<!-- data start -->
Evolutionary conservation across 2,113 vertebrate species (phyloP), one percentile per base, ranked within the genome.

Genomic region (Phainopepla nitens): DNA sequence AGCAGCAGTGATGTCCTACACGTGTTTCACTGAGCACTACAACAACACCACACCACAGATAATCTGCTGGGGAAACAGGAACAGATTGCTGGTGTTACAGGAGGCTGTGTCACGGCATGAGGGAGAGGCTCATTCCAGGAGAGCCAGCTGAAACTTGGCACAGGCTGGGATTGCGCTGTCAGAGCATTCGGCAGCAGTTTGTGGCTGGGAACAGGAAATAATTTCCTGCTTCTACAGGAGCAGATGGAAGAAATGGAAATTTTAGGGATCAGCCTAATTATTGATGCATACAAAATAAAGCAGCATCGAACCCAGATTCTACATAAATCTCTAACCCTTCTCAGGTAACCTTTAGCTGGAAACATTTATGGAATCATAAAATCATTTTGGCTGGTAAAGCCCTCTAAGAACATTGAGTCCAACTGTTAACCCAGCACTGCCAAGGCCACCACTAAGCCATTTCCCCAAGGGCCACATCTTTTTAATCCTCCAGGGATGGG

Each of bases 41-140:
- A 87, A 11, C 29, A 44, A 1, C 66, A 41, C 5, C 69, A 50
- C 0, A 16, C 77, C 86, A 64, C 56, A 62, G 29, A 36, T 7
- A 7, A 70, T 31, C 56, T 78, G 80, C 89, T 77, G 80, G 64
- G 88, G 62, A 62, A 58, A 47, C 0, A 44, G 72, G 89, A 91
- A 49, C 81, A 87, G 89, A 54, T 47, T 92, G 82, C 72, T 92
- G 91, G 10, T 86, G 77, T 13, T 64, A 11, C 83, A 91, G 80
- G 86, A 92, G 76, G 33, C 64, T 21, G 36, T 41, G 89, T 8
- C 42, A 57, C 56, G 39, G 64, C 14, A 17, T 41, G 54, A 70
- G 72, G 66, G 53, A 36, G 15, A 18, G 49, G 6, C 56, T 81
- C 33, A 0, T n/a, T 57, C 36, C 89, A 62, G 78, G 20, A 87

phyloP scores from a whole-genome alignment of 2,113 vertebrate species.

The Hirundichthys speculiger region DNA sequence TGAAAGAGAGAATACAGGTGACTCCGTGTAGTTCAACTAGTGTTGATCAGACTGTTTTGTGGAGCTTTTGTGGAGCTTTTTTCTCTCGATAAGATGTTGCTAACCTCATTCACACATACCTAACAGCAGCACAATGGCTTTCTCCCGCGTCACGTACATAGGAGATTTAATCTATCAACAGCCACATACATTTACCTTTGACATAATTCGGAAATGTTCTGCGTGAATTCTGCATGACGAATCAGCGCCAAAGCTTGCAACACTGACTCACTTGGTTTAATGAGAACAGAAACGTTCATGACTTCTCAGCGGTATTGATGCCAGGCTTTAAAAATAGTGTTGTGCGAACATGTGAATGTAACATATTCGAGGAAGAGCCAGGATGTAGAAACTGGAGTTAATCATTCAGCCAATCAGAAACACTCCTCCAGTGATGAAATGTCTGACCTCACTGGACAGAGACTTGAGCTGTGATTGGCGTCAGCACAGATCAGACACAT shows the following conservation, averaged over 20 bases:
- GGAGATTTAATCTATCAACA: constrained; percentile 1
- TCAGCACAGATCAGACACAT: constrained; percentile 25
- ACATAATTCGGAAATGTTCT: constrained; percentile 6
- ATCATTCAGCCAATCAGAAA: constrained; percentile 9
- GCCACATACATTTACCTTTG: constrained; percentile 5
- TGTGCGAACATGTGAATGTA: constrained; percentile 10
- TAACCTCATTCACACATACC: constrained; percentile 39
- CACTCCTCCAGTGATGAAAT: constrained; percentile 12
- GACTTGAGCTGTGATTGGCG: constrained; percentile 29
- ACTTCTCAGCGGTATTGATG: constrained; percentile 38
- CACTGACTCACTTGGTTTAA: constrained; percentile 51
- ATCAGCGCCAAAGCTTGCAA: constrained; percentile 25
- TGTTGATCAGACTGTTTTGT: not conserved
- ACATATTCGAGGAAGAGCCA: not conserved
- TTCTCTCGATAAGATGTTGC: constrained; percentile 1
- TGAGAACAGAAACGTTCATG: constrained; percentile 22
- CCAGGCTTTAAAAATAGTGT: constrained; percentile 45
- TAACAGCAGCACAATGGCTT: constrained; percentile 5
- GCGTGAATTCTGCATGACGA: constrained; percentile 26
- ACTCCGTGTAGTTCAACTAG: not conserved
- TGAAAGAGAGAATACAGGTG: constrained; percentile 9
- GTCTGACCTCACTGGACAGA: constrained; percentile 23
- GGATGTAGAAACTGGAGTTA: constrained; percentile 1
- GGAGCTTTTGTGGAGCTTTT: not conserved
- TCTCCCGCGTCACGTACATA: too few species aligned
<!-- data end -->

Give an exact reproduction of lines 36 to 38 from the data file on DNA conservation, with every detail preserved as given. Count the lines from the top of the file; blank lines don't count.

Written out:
- TGAAAGAGAGAATACAGGTG: constrained; percentile 9
- GTCTGACCTCACTGGACAGA: constrained; percentile 23
- GGATGTAGAAACTGGAGTTA: constrained; percentile 1